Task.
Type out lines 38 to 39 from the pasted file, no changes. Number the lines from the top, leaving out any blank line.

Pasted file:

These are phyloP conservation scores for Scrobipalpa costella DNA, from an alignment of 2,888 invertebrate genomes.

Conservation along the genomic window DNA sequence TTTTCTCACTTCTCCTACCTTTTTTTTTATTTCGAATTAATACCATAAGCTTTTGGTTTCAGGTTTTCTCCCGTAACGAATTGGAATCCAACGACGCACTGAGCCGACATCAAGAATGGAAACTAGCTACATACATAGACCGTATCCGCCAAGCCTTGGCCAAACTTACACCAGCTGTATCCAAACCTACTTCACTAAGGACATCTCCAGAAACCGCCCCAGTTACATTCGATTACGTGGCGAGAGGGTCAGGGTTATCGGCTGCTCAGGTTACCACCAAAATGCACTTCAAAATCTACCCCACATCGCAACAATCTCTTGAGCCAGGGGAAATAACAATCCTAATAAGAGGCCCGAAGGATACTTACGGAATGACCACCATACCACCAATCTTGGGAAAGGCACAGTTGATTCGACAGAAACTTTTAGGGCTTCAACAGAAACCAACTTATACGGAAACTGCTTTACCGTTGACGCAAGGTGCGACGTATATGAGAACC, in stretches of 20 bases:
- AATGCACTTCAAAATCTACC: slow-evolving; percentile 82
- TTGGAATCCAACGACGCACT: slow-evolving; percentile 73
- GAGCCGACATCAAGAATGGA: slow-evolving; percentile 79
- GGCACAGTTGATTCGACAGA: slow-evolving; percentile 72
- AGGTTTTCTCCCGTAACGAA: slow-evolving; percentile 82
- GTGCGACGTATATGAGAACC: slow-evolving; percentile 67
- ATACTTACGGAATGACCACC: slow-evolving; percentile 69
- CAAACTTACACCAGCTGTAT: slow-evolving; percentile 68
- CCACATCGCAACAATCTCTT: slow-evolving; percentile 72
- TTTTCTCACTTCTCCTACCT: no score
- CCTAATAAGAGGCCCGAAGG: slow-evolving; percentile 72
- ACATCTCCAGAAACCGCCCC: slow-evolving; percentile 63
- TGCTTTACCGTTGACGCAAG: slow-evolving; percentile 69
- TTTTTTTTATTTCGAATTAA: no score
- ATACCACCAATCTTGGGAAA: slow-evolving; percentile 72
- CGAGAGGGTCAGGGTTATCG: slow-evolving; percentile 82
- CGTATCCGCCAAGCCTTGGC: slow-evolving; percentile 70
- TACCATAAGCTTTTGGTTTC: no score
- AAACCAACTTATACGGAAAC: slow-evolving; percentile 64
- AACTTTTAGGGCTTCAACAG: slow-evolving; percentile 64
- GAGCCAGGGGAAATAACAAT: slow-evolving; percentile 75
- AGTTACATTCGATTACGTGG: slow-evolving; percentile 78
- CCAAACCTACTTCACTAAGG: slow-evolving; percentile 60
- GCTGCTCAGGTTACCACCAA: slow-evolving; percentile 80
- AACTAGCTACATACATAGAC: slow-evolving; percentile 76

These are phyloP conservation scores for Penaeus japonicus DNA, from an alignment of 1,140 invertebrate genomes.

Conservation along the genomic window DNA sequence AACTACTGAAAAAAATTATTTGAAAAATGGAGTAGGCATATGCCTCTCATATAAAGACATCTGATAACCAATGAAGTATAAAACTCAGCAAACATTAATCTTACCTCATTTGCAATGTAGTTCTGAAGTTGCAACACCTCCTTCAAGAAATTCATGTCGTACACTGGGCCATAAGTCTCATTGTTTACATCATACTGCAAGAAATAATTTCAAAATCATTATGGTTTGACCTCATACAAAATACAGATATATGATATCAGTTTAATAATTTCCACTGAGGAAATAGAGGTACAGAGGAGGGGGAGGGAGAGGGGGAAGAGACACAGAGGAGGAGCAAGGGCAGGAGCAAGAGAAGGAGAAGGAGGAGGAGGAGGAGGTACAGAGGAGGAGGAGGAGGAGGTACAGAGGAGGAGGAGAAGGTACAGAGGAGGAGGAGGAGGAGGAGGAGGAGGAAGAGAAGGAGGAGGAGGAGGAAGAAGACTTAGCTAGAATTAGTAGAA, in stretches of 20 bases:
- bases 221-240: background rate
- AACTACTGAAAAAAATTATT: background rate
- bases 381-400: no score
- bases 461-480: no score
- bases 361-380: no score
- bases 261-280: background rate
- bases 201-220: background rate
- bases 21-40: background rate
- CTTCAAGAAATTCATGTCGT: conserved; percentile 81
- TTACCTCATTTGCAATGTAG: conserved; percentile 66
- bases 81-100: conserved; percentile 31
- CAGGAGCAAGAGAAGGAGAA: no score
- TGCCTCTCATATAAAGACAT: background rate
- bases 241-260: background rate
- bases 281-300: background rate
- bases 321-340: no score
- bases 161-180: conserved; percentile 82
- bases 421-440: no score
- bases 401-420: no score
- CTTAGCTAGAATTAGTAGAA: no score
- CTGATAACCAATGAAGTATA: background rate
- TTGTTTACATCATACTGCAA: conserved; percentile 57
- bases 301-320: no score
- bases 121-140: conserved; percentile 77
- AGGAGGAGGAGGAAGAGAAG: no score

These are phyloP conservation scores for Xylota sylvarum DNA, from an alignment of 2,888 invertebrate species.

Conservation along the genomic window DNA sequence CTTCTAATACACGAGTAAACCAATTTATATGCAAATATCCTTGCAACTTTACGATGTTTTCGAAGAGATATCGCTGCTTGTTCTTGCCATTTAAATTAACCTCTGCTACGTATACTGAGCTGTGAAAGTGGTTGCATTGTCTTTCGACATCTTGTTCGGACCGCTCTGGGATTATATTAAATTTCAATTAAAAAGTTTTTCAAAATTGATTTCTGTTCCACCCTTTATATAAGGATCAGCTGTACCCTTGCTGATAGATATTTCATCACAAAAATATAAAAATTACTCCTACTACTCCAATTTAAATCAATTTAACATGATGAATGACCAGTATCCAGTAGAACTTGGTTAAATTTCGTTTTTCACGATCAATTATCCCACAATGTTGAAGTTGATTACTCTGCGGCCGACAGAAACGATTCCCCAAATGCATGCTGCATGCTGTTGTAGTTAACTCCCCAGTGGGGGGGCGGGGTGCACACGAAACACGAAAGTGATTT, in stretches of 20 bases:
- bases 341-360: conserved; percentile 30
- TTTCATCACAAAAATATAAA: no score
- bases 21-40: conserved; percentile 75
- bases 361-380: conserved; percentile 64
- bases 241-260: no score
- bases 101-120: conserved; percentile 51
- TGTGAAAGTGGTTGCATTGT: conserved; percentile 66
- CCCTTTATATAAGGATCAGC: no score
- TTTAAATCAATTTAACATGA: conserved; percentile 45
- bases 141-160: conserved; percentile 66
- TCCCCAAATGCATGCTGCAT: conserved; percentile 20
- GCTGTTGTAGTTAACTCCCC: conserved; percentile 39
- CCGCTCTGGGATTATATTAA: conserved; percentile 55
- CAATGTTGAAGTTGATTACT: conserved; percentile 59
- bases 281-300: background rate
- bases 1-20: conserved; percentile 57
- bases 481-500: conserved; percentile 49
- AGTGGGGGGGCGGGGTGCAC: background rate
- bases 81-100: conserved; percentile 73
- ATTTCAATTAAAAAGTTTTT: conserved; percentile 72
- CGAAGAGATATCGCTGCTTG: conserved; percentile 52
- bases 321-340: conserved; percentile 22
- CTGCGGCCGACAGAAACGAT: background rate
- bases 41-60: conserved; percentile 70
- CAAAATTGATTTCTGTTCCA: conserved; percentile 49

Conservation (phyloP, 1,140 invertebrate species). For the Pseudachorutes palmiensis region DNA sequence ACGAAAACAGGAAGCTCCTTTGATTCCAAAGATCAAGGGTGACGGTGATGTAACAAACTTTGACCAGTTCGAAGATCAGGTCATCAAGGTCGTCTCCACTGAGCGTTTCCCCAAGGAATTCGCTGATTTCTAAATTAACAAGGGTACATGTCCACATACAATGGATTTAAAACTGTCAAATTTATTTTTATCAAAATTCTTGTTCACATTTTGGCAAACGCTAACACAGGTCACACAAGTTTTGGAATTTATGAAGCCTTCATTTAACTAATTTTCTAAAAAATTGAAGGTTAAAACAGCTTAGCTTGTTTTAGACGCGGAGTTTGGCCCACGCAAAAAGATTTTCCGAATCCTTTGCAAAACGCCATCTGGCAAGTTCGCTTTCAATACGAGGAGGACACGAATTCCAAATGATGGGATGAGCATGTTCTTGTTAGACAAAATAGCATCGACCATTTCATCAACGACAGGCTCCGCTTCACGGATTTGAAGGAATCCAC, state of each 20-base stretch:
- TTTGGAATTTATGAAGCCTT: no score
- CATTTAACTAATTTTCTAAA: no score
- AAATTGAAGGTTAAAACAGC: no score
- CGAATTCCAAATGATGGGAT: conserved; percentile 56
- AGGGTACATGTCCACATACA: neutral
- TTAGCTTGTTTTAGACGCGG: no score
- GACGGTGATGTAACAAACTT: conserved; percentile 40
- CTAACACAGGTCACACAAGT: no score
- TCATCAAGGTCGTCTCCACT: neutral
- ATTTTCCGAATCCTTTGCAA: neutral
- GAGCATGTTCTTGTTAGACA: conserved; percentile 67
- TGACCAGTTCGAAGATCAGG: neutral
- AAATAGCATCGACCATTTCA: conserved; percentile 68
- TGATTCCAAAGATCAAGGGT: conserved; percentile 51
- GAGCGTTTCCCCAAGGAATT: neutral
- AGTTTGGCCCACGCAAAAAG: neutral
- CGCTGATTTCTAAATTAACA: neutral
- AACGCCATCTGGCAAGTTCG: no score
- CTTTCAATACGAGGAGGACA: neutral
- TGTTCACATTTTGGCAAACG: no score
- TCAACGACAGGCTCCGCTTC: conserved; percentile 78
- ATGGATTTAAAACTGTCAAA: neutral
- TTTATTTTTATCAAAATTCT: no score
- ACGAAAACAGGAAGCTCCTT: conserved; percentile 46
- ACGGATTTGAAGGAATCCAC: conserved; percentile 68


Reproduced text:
- CTTCAAGAAATTCATGTCGT: conserved; percentile 81
- TTACCTCATTTGCAATGTAG: conserved; percentile 66